Protests in South Africa began after the jailing of former President Jacob Zuma and amid escalating civil unrest in the country the Indian government raised concerns about attacks on people of Indian origin in South Africa.
GS-II: International Relations (Foreign Politics and Political Developments affecting India’s Interests)
Dimensions of the Article:
- About recent violence in South Africa
- India–South Africa relations
About recent violence in South Africa
- The unrest in South Africa, set off after the imprisonment of former President Jacob Zuma, has not escalated to high levels so much that the South African police and the military have resorted to firing stun grenades and rubber bullets to contain the situation.
- The former President of South Africa is serving a sentence for contempt of court, after failing to appear for a corruption inquiry.
- Since 2020, with the lockdown and restrictions on businesses, South Africa’s economy has struggled to make a recovery – unemployment stood at a record high of 32.6 per cent in the first three months of 2021 and a survey found that nearly a sixth of the population in South Africa were hungry.
- India’s External Affairs Minister spoke to his South African counterpart regarding reports of arson and looting against Indians and Indian-origin South Africans.
India–South Africa relations
- India-South Africa relations have grown strong since the end of apartheid in South Africa in 1994 with links between India and South Africa dating back to the period during which Mahatma Gandhi started his Satyagraha movement in South Africa for the cause of freedom and justice in South Africa over a century ago.
- Mahatma Gandhi had commenced his political-legal career in South Africa, experimenting with civil disobedience in the 1890s and 1900s, to improve the quality of living of the Indians living there.
- The Indian government was an outspoken critic of the apartheid-era South African government, refusing to maintain diplomatic relations.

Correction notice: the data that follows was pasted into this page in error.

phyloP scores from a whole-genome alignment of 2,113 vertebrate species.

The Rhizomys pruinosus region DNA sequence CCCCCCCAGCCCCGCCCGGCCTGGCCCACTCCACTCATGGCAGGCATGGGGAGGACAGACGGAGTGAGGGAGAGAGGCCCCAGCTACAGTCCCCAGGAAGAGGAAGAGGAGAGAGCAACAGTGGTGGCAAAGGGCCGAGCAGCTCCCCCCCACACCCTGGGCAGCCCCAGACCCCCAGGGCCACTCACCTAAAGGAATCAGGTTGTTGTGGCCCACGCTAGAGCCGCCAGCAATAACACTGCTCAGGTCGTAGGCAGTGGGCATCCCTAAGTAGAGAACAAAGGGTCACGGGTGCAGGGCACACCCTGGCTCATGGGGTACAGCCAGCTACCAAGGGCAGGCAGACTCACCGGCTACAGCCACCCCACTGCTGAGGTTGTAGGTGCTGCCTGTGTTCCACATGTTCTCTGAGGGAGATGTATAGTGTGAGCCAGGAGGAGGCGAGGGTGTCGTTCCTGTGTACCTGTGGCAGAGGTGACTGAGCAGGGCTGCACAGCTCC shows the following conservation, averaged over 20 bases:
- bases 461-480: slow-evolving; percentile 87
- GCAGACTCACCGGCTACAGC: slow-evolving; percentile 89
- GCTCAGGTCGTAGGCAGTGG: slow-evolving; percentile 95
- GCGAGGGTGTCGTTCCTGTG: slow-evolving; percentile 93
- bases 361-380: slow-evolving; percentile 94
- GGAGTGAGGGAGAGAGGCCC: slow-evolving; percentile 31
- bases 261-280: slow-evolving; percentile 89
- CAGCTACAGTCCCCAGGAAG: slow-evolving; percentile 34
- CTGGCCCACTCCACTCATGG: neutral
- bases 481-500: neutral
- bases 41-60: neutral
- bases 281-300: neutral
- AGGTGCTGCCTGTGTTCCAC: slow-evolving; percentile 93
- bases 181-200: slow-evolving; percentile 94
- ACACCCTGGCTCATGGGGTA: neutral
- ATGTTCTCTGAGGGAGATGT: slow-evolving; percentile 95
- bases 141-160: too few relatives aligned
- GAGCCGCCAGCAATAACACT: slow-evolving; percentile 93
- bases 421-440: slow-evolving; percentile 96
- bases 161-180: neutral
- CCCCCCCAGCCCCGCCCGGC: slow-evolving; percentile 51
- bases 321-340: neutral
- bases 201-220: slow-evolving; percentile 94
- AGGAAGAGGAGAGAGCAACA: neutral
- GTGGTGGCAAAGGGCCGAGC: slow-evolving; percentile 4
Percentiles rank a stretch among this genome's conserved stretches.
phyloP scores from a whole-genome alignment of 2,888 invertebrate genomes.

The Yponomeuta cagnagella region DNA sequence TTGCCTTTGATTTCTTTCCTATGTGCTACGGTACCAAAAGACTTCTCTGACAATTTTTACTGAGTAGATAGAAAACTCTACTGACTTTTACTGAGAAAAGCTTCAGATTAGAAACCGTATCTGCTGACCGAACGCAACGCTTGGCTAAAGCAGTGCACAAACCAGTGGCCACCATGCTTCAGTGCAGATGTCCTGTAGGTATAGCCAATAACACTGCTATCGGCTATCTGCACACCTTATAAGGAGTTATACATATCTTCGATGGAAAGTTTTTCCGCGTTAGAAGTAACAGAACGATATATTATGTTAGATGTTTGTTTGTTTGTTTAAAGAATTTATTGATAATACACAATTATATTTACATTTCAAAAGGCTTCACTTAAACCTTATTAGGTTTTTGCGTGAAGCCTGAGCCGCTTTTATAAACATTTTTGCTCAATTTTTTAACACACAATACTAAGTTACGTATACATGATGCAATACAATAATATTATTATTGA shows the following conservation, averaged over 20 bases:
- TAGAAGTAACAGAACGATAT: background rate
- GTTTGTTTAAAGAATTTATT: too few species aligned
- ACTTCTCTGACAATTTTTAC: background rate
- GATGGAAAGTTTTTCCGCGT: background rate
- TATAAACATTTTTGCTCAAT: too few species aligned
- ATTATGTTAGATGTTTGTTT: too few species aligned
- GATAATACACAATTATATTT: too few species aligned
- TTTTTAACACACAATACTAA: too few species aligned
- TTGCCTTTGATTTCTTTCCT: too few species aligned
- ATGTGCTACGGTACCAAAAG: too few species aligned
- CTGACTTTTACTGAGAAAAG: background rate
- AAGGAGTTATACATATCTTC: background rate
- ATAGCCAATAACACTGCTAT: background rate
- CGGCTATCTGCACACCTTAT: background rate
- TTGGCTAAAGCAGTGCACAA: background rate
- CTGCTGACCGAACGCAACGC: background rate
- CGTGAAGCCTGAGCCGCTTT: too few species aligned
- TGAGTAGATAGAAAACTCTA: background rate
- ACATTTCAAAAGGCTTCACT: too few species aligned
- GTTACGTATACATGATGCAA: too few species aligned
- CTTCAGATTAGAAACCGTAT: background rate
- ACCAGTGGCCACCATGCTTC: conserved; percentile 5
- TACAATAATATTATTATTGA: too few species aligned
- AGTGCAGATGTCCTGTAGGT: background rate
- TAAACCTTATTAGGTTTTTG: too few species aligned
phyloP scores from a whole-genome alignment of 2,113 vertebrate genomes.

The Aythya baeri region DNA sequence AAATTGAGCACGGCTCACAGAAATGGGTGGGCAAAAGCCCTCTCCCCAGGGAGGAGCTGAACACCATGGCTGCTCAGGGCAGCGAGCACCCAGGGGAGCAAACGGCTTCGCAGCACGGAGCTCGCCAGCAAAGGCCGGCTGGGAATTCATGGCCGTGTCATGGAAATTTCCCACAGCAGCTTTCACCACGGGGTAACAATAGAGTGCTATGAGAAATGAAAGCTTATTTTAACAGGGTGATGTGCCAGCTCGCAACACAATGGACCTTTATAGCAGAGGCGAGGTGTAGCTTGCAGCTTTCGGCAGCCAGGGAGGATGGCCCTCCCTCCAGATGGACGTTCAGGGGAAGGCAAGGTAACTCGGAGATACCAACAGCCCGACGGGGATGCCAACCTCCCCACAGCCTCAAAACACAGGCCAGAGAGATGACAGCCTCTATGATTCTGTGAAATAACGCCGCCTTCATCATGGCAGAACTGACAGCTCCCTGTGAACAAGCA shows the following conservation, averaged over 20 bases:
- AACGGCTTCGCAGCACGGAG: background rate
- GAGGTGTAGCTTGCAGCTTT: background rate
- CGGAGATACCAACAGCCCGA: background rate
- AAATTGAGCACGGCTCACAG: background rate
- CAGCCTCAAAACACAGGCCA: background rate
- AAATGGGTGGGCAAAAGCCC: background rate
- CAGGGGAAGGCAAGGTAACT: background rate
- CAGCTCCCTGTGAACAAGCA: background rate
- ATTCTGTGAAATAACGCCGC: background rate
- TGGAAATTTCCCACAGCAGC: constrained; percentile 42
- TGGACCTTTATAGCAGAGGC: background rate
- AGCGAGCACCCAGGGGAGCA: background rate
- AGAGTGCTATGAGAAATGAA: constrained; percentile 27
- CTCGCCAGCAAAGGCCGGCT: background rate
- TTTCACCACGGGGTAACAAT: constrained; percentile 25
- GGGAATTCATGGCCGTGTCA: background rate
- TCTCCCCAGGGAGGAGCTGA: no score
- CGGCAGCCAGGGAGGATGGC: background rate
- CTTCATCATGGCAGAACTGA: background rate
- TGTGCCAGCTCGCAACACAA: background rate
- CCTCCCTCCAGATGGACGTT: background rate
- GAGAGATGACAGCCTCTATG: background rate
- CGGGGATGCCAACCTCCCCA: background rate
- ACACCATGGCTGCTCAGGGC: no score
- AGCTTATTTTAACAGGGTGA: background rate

- Both countries established diplomatic relations after the end of apartheid in 1994. After South Africa achieved democracy in 1994, it was the Red Fort Declaration on Strategic Partnership between India and South Africa, signed in March 1997 which set the parameters for a rekindled relationship.
- The major part of the Indian origin community came to South Africa from 1860 onwards as farm labour to serve as field hands and mill operatives in the sugar and other agricultural plantations.
- The Strategic Partnership between the two countries was again reaffirmed in the Tshwane Declaration (October 2006).
- India is South Africa’s fifth-largest export destination, and fourth-largest import origin and is the second-largest trading partner in Asia.
- In 2016 both the countries agreed to collaborate in the defence sector, especially in terms of the opportunities available for South African private sector under ‘Make in India’ initiative, energy sector, agro-processing, human resource development, and infrastructure development.
- India and South Africa also share an extensive energy partnership in 2010, India imported 1.4 million tonnes of South African coal – making it the largest purchaser of coal from the country.
- Ties with further solidified with South Africa’s 2011 acceptance into the BRICS group.
-Source: Indian Express